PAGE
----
Super Reviewer
September 24, 2008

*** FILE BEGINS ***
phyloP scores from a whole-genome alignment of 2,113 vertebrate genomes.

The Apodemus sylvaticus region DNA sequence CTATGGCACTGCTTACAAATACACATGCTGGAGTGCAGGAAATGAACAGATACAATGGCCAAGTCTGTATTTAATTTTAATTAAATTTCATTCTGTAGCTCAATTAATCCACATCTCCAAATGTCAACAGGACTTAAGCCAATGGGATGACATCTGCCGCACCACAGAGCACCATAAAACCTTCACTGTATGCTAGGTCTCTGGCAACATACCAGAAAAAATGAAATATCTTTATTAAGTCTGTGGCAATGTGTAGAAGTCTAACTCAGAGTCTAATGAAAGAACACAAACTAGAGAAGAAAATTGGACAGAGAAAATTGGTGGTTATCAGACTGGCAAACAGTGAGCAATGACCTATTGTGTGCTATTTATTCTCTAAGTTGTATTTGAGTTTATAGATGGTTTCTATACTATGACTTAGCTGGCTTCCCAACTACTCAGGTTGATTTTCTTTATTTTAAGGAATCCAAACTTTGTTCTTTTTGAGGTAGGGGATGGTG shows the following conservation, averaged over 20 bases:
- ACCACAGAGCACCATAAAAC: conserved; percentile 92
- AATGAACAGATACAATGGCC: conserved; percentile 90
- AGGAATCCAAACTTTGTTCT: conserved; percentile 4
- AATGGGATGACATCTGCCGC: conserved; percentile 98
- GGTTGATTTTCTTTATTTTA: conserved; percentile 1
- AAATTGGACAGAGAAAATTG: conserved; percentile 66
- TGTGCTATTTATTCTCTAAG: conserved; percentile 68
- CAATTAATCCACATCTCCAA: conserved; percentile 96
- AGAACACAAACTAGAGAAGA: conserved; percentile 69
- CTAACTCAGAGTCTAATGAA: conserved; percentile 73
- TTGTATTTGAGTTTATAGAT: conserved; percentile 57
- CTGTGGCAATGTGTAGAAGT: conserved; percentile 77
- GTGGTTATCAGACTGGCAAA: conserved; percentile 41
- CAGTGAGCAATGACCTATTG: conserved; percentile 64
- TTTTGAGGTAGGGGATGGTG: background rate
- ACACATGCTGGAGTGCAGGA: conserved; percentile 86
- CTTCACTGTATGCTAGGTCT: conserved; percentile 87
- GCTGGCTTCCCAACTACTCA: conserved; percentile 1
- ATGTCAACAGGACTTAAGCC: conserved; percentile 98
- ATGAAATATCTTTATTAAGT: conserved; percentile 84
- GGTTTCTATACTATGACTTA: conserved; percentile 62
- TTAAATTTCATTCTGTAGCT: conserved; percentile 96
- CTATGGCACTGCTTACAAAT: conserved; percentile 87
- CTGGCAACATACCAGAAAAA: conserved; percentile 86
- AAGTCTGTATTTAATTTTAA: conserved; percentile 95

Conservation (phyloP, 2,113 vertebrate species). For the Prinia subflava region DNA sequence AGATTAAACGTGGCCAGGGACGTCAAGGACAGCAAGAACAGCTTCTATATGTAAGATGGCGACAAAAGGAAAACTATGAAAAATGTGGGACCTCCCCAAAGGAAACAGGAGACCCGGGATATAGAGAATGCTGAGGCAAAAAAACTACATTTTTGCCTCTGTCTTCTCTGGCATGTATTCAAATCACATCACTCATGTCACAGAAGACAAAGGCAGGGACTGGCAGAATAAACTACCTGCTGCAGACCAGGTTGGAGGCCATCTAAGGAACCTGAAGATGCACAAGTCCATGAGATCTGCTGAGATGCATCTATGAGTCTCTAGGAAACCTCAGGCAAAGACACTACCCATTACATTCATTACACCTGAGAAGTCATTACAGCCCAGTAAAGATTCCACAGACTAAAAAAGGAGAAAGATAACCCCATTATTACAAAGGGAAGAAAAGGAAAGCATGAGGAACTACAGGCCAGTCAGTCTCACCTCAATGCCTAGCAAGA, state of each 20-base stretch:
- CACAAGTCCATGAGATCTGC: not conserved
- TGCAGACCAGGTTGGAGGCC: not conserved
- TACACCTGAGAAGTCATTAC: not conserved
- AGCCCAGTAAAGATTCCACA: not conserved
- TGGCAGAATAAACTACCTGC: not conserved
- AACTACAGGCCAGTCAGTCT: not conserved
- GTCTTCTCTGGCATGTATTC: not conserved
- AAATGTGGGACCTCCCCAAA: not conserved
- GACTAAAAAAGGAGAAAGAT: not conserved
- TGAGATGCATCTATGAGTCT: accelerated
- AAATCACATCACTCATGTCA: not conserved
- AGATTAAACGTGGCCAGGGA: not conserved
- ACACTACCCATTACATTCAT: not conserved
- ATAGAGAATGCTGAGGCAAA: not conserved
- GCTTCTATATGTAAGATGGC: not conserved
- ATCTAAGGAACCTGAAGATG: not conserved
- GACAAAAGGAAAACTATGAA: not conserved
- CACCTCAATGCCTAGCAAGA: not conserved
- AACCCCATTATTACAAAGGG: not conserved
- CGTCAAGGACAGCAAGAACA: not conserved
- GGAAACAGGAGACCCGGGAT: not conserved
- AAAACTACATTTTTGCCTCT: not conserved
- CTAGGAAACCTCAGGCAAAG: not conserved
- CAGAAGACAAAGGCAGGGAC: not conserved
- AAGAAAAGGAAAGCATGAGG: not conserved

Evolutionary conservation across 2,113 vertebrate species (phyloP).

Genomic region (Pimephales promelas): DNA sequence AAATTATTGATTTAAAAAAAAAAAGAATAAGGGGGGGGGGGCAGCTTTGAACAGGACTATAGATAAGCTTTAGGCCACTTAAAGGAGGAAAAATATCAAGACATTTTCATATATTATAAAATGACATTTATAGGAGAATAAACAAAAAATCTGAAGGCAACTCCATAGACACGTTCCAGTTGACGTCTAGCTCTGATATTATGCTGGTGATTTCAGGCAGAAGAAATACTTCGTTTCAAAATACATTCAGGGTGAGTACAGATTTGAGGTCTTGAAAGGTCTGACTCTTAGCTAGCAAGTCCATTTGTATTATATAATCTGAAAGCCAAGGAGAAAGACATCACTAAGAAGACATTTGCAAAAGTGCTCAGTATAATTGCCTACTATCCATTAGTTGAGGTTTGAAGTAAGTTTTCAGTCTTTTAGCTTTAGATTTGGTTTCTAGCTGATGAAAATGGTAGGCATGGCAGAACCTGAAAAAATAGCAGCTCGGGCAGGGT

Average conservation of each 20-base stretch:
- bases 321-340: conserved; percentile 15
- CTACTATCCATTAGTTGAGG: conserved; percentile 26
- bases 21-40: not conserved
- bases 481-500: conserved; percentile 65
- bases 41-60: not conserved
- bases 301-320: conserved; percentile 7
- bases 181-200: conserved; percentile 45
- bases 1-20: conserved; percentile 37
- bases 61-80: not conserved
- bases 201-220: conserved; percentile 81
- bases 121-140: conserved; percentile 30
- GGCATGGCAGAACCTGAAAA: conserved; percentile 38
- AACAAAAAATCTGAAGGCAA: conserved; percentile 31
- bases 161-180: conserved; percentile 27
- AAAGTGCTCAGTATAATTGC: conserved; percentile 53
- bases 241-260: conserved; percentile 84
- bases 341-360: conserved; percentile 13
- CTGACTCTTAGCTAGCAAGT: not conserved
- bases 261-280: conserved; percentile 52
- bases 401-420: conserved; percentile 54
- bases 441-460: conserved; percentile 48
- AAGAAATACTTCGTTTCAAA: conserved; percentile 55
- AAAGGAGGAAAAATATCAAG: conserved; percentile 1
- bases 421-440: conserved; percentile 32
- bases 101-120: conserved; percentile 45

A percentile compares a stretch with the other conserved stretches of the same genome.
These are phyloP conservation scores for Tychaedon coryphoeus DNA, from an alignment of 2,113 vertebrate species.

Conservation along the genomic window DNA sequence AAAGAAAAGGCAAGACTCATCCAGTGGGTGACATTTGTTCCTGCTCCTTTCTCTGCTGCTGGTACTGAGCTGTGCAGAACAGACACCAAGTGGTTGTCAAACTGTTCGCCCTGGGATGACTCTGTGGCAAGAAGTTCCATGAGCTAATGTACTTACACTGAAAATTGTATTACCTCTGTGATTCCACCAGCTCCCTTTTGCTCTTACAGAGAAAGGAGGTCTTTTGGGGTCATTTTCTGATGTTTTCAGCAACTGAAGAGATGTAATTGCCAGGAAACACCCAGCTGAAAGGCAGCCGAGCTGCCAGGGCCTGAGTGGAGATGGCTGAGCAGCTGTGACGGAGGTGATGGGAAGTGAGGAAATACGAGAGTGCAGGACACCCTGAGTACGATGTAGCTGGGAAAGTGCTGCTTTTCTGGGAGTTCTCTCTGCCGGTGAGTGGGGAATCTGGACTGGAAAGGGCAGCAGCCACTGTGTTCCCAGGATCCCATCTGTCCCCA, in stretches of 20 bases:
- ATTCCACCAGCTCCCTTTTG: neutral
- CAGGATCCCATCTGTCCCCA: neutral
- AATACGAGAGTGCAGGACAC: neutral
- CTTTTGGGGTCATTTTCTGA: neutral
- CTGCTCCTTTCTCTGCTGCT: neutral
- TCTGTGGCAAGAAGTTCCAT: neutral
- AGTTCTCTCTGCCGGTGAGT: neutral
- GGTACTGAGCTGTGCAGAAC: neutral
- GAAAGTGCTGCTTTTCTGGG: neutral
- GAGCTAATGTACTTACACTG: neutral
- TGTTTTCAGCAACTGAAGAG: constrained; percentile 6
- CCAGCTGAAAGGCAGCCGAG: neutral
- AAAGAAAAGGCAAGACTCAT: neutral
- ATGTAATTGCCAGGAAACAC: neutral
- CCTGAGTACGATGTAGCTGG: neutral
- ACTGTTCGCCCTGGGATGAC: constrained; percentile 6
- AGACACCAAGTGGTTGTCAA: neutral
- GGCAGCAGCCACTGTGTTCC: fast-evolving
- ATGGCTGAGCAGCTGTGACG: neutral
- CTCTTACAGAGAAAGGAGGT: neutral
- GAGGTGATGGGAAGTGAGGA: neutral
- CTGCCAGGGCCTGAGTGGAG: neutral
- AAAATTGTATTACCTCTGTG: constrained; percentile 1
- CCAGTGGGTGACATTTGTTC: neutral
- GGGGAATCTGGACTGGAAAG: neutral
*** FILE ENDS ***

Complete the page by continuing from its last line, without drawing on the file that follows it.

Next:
I've seen this a couple of times now and really enjoy it. The first time I was right on the edge of sleep throughout, in fact I think I even drifted in and out a little, but despite not being fully clued in on the action I found the film to be pretty much totally gripping. I watched it again recently, with the benefit of being more awake and I gotta say, this is pretty awesome stuff. From the get go it has a nicely authentic rural period feel and a neat documentary style edge given by the folksy, compelling narration of Vern Stierman. It doesn't take long before getting to the meat of the film, which is a series of brutal murders committed by a terrifying hooded maniac. Though lacking much in the way of actual blood or gore, every scene with this imposing fiend (played to the menacing hilt by Bud Davis) is a nail biting delight and he kills with such a mean spirited passion that it wholly makes up for the lack of detailed grisliness. Trying to catch this evildoer is the police force of Texarkana, helped out by elite lawman J.D. Morales, played in gruffly sympathetic fashion by veteran Ben Jonson. The great Andrew Prine, plays the other lead in inspired fashion, giving the same committed and keen ability that he brought to classic hippy witchcraft classic Simon, King Of The Witches. There's comic relief too, courtesy of director Charles B. Pierce playing the enthusiastic but witless Sparkplug Benson. This is really something of a classic, the killer is one of the greats of the genre and his choice of garb bears interesting resemblance to Jason Vorhees in his pre hockey mask period. He also comes up with one choice of weapon so twistedly inspired that its hard to believe it hasn't been ripped off in any later films. Its interesting to see a film where local police and outsiders collaborate without friction, as opposed to the usual cliché and also to see a generally sympathetic portrayal of law enforcement. Pretty much the only criticism I have of this is that the comedy is at times too broad and the structure of the film is very simple, where I would have enjoyed a little more character insight or delving into small town life. This aside, The Town That Dreaded Sundown is, in my opinion, a real gem of a film and I highly recommend it.